Has a great deal changed since devolution arrived other than making services that were already in existence free – such as tuition fees, eye tests, bridge tolls, prescription charges, pensioners’ unlimited bus travel and personal care for the elderly?
There has been change at the margins such as land reform, warrant sales and, after four reviews, the Scottish Arts Council changed its name, but do most people really feel empowered more, that they have a bigger say in what effects their daily lives and that they are listened to? I fear not.
Typical of this inability to confront change was the establishment and report of the Christie Commission that considered the reform of public services. It was populated by the Scottish Great and the Good holding honorary memberships of the MacChattering classes, the president of Cosla, a former moderator of the Church of Scotland, the commissioner for equality and human rights, the retired chief executive of West Lothian Council, et al. Was it any surprise that it has not shaken the tree?
The best it could do was urge the SNP government to “explore the potential” to “significantly improve community participation and design of public services” in its forthcoming Community Empowerment and Renewal bill. Explore? Why not do something?
Scotland remains trapped in its managerial culture, hemmed in by a civic society that speaks to itself and cannot stomach change unless it strengthens the hold of the managerial class.
Why can’t we let our parish councils – the community councils founded by statute – take on local planning decisions and maintain the local environment? Imagine the keen interest locally if people had a real say and real influence in the licensing hours of the local pubs and hotels. Imagine the civic pride that could return to our old burgh towns of Airdrie and Lanark.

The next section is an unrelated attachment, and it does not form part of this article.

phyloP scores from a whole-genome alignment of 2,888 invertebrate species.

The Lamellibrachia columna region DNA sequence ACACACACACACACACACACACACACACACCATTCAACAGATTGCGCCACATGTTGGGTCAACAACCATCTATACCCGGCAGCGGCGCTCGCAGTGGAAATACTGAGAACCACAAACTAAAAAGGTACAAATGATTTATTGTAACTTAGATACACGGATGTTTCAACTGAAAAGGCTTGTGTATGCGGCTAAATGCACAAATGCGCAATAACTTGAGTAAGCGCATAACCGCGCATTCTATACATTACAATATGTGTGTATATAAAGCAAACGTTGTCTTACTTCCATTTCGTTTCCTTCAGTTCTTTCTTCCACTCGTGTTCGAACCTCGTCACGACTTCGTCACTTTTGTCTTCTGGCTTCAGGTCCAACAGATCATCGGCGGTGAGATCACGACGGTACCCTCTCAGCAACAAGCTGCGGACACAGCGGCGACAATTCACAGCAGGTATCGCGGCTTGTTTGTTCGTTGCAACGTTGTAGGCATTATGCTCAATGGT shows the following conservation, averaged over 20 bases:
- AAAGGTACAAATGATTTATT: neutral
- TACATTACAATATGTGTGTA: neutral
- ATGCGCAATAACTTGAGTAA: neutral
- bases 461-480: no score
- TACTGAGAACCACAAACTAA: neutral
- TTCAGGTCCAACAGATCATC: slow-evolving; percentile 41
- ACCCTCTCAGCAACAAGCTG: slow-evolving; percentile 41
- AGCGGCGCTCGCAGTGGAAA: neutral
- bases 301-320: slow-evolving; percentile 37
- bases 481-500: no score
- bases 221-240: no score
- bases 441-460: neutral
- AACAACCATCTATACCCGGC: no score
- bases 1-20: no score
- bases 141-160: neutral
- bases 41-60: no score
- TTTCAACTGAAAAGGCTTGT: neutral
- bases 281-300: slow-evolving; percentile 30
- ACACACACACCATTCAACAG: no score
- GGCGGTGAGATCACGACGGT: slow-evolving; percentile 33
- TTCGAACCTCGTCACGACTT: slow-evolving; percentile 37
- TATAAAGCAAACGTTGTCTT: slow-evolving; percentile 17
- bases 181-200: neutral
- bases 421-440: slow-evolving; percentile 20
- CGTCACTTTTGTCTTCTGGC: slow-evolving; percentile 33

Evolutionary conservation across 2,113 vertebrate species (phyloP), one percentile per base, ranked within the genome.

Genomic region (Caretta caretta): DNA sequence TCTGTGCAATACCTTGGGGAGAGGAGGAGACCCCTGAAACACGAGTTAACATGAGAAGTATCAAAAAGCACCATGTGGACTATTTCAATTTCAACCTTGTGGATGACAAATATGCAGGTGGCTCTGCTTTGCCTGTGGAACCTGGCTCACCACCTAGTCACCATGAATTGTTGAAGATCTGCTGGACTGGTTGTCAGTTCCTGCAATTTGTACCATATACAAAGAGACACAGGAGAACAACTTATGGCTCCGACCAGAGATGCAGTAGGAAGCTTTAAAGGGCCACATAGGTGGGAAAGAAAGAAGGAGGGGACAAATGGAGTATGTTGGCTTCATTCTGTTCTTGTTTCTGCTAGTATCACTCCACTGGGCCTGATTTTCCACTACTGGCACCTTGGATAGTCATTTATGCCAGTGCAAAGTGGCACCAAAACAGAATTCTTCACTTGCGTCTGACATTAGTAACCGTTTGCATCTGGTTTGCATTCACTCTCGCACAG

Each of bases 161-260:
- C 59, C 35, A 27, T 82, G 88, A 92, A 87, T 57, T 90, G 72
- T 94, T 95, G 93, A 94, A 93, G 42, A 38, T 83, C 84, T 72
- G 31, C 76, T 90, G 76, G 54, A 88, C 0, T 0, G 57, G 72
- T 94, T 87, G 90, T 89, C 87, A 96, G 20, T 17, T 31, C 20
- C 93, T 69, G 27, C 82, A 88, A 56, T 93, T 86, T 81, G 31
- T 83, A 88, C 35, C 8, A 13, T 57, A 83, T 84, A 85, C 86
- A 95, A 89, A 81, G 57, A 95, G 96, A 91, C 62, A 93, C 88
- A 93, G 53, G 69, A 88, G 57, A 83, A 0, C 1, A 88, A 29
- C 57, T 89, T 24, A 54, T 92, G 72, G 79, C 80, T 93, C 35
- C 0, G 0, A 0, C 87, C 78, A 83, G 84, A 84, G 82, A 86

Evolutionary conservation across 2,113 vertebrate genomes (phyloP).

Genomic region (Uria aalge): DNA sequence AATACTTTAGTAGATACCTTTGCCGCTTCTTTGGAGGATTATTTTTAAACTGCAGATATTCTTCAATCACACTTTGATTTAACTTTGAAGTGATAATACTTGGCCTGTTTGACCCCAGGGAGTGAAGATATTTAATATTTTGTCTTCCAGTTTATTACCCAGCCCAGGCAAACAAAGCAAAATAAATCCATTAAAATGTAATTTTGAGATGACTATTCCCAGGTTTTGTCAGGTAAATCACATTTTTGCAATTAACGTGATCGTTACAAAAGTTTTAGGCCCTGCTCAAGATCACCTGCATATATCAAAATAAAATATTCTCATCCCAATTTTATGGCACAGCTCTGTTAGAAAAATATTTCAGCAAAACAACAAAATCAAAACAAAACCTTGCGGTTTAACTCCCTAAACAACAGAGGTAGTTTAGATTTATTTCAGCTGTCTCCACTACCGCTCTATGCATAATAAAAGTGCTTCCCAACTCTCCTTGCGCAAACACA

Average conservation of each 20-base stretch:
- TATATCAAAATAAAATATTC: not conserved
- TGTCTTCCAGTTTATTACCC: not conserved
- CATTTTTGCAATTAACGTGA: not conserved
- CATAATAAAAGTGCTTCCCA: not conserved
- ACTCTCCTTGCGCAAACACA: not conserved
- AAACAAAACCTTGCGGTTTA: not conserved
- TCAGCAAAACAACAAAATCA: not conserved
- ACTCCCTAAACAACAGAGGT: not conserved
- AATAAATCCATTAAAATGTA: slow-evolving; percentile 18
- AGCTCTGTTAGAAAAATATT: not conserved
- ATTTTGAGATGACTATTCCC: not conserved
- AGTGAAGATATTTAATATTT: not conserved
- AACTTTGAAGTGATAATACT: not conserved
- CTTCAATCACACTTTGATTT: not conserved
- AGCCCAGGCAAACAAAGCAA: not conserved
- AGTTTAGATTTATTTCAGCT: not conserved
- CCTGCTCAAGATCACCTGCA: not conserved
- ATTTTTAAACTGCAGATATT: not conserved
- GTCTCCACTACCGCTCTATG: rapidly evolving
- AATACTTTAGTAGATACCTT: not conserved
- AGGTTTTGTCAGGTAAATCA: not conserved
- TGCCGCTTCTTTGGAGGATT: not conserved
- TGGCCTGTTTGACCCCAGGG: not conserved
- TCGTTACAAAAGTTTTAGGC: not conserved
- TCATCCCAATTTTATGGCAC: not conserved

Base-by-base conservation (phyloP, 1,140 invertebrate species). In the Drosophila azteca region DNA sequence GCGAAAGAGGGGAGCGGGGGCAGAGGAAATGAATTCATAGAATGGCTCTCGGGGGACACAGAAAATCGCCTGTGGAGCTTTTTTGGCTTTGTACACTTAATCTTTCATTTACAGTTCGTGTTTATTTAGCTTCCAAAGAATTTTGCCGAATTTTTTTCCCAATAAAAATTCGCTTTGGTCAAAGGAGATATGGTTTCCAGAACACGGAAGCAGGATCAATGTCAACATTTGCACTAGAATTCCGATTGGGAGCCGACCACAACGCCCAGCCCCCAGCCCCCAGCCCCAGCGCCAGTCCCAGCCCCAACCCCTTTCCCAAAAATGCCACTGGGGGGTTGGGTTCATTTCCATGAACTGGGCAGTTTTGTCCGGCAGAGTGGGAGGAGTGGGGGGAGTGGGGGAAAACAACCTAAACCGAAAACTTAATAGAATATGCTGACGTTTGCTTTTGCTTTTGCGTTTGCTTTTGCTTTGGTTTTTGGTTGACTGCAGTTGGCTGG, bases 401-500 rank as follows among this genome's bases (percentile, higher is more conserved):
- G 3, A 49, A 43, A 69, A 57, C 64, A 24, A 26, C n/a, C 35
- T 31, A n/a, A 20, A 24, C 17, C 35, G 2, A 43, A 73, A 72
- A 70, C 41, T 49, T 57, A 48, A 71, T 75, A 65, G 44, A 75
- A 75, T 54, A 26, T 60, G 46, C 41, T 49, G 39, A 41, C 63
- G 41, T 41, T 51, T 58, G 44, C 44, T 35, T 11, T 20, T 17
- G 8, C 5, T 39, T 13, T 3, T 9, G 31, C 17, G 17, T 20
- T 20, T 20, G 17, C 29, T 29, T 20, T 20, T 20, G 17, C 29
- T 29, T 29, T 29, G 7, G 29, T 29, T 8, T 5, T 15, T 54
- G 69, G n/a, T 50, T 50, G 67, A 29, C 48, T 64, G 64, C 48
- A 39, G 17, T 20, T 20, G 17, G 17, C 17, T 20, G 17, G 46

Not only are we doing nothing, we are actually regressing. Last week, the Association of Scottish Community Councils announced it was folding after John Swinney cut its budget by 40 per cent for this year.
It’s all part of a trend – the SNP government can only think of reducing the number of police forces, to have a single state police, rather than breaking up the leviathan that is Strathclyde and making it accountable to its disparate local communities.
By devolving powers out to community councils that would not need salaried councillors or executives with expensive pay, perks and pensions, we could find savings, both in running costs and in contracting services locally.
Executed properly, with accountability to communities and checks on financial management, Cameron’s proposals have the potential to revolutionise English life. Politicians have been talking about localism and local democracy ever since the post-war state grew to dominate our lives, but it has all been eyewash. This will be David Cameron’s big test as it is not an event hitting him from left-field, but something he has put on the agenda himself. If he fails on this then his credibility will be worthless. It is an approach that we sorely need in Scotland and it’s not too late for the Scottish Government to make it their own.
Forget about independence for now, forget about centralism and think local. Give people the power to run their own communities and then their horizons can be widened. Let them change their neighbourhoods; if they feel they can do that then they might become less conservative and then, ironically, independence might not seem to so many a leap too far. Come on John, think again, think big, think local.